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A guide to customs and dress in France. What to wear, what to do and why.

Most travellers will feel seriously under dressed in France. Every second woman or man looks like a model and has the clothes to match. In winter they wear sweeping coats and boots and women have tousled locks draping from berets. The impracticalities of this kind of dress for travellers is obvious.

The best thing to do is bring one set of formal clothes to wear out (literally) for more dressy occasions. For the most part, sensible clothing that is not too skimpy or tight will suffice. Keep yourself tidy and your clothes clean and ensure sufficient body cover, particularly when visiting churches and other religious establishments. Some churches will refuse entry to people in shorts or short skirts and with bare shoulders. In the south it is a little more conservative so women should not wear skimpy or see through clothing.

Summers are very hot and visitors from other parts of Europe may be surprised, particularly in the south, however the French rarely wear shorts. If you do wear them make sure they are not too short. The winters are very cold in the north (mild in the south) so dress according to the season.

The French always dress up for dinner at restaurants so try and follow the local custom. If you want to shop for French clothes the best sales are in January and August.

The French have a long and colourful history. Comments are often made about the rudeness or stuffiness of the French. While this may sometimes be true it is often no more so than in other countries which are overrun with tourists. If you are polite and friendly you are likely to meet similarly minded people. Try to use as much French as possible, particularly when addressing people, eg use Monsieur, Madame, or Mademoiselle.

France is generally a relatively safe country to travel in as a female, even if you are alone. However it is always best to dress sensibly, not to be out late alone and not to visit areas where self-respecting French women would be, unless you want to be there!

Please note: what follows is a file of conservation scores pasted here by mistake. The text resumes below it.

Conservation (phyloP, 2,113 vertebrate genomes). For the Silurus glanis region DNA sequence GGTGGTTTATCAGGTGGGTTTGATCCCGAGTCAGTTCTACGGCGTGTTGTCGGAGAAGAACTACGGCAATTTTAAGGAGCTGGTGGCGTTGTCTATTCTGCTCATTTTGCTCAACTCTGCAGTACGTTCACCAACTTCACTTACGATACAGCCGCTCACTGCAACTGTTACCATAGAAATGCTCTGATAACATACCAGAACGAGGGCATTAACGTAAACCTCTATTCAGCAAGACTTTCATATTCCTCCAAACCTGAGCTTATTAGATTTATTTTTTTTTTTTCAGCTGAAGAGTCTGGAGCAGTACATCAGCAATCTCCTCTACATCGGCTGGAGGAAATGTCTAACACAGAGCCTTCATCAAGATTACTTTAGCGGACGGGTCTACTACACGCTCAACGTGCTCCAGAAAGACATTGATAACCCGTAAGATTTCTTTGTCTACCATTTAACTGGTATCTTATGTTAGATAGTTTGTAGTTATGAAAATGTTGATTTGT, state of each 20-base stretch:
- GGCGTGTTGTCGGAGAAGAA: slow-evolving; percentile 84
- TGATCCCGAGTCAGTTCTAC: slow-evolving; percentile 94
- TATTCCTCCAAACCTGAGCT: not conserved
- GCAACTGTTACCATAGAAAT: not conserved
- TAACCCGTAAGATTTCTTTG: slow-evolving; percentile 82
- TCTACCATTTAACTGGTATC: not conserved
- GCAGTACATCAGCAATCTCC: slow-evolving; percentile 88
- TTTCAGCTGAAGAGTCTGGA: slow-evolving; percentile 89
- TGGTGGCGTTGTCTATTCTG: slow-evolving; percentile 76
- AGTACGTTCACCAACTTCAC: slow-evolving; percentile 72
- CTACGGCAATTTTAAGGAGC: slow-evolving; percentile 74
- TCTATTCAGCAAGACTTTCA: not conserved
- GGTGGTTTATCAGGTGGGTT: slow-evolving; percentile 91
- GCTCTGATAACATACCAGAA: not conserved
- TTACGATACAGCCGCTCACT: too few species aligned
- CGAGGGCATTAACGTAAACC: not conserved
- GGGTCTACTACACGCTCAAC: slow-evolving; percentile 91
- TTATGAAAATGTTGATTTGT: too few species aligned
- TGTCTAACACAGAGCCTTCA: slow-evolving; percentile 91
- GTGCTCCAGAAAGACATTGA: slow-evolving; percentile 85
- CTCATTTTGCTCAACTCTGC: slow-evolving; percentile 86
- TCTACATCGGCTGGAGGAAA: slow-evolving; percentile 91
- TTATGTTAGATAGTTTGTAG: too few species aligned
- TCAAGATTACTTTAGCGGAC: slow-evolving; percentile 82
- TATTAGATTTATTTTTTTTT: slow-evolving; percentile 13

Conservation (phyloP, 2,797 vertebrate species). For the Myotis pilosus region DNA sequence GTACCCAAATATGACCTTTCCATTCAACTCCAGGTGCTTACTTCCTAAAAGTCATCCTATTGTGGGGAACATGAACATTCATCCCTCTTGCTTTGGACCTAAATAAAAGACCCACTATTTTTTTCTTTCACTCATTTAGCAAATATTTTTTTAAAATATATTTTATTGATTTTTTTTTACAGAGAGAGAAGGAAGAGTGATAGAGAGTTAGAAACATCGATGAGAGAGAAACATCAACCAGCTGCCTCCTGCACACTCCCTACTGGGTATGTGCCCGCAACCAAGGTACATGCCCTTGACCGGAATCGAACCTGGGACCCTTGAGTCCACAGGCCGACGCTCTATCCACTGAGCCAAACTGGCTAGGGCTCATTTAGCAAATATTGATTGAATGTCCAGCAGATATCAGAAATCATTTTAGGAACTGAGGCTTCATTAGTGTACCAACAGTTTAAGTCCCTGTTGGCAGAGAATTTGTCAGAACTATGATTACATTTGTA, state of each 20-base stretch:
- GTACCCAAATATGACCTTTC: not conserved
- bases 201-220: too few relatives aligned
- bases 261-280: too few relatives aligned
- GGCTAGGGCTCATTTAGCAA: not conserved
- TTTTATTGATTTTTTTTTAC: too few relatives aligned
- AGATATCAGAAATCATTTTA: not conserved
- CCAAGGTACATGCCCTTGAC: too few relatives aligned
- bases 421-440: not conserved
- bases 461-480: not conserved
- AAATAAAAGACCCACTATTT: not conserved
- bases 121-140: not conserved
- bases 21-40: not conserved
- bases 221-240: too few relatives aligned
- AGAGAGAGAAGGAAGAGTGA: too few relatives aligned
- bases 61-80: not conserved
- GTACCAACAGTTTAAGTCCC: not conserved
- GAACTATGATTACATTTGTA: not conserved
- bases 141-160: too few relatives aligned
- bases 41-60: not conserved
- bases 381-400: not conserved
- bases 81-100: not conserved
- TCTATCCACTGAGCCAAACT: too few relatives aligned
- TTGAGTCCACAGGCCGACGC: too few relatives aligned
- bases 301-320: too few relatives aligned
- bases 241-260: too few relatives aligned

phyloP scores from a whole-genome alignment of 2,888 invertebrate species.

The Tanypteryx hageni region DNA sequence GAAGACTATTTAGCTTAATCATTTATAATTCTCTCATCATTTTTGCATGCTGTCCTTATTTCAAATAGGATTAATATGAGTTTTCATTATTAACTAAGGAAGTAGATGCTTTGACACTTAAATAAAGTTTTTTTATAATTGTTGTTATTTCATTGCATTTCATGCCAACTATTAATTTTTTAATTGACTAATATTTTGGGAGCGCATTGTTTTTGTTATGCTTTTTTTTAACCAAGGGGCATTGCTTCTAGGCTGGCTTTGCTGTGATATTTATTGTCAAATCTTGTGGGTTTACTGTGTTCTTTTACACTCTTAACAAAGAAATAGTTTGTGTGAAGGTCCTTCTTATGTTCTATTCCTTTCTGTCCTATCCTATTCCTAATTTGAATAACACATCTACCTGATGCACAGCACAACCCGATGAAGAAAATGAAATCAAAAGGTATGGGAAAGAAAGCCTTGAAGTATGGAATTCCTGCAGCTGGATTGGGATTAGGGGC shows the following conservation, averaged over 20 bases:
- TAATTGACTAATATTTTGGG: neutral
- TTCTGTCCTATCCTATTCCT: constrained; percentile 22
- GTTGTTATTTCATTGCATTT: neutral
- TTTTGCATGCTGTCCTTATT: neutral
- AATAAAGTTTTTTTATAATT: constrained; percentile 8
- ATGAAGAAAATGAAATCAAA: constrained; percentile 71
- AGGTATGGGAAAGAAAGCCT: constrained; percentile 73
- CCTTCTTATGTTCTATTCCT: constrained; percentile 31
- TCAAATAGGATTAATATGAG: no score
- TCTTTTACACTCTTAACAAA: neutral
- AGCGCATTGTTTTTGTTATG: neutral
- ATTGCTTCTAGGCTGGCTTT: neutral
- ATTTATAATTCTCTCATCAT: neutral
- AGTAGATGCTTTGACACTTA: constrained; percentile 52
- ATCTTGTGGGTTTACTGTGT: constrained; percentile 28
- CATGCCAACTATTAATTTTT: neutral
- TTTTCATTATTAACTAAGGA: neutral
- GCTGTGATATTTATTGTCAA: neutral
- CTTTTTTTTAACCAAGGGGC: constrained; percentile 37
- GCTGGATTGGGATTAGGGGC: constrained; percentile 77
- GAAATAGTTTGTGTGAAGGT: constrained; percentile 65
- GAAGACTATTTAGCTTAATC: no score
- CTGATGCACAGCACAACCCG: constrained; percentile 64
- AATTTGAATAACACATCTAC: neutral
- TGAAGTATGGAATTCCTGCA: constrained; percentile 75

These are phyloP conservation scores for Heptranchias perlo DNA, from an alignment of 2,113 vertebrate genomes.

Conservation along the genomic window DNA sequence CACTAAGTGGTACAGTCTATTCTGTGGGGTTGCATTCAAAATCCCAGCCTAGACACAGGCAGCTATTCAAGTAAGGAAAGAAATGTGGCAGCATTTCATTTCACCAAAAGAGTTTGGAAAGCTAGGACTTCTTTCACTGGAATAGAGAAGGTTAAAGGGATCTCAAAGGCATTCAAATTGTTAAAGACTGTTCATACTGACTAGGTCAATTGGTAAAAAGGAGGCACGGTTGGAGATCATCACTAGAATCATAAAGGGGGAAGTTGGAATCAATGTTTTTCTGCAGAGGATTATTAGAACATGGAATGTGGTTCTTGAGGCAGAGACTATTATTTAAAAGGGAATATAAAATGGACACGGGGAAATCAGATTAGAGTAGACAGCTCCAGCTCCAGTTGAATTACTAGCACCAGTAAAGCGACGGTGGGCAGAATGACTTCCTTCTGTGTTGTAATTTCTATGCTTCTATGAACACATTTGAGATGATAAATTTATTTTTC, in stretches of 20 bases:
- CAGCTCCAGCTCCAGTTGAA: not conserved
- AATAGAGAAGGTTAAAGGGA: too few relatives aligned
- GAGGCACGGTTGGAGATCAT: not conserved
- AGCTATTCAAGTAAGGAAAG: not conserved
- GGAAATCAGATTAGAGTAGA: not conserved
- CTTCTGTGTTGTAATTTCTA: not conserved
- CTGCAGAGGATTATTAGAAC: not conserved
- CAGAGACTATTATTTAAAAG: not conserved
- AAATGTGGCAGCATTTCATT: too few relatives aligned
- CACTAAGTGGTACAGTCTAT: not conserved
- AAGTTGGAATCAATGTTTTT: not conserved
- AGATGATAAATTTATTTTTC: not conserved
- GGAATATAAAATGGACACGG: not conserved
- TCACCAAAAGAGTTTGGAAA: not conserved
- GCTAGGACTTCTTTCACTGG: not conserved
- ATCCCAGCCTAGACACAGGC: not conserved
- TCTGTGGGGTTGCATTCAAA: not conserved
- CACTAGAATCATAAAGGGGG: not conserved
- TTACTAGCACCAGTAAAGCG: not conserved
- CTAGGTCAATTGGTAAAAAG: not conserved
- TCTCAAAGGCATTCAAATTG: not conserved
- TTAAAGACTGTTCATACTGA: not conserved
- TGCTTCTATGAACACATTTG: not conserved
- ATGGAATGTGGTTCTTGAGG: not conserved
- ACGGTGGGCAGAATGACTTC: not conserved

If you have been invited somewhere for dinner (likely) dress smart casual (no jeans). Try to arrive punctually within 15 minutes of the appointed time or ring to inform your host otherwise. If you want to bring a gift, avoid wine unless you are a specialist. Flowers are recommended but not chrysanthemums which are used in funeral wreaths.

Try to use Monsieur, Madame, or Mademoiselle when addressing people and not first names. When you come into a business, restaurant or hotel always say "Bonjour Madame/Monsieur" and "Au Revoir" when you leave.
On the phone answer with "Âllo" but don't do this out on the street.
"Pardon" is the correct way to excuse yourself for any tiny misdemeanours such as bumping into someone on the street.
Friends and acquaintances always greet each other with a kiss on each cheek, otherwise with a handshake. If you are not sure let them make the first move.

Try to use as much French as possible, although most waiters and salespeople will switch to English if they detect even a slight accent.

Try to arrive within 15 minutes of the appointed time and ring if you are going to later.

Most restaurants open at noon for lunch and close in the afternoon before reopening for dinner after 8pm. Some bistros and cafés remain open during the afternoon. Small businesses, banks and post offices close daily noon-3pm. Many establishments shut down on Sundays, and most museums are closed on Mondays.

Always check your bill for the service tax. If it is not included then leave a tip of about 15%. Hairdressers expect good tips, but only leave taxis a few Euros.

If you are opening a bank account or purchasing insurance etc it is quite possible you will be shuffled from desk to desk or from one phone line to another. Be patient, explain yourself clearly and you will get the task done.

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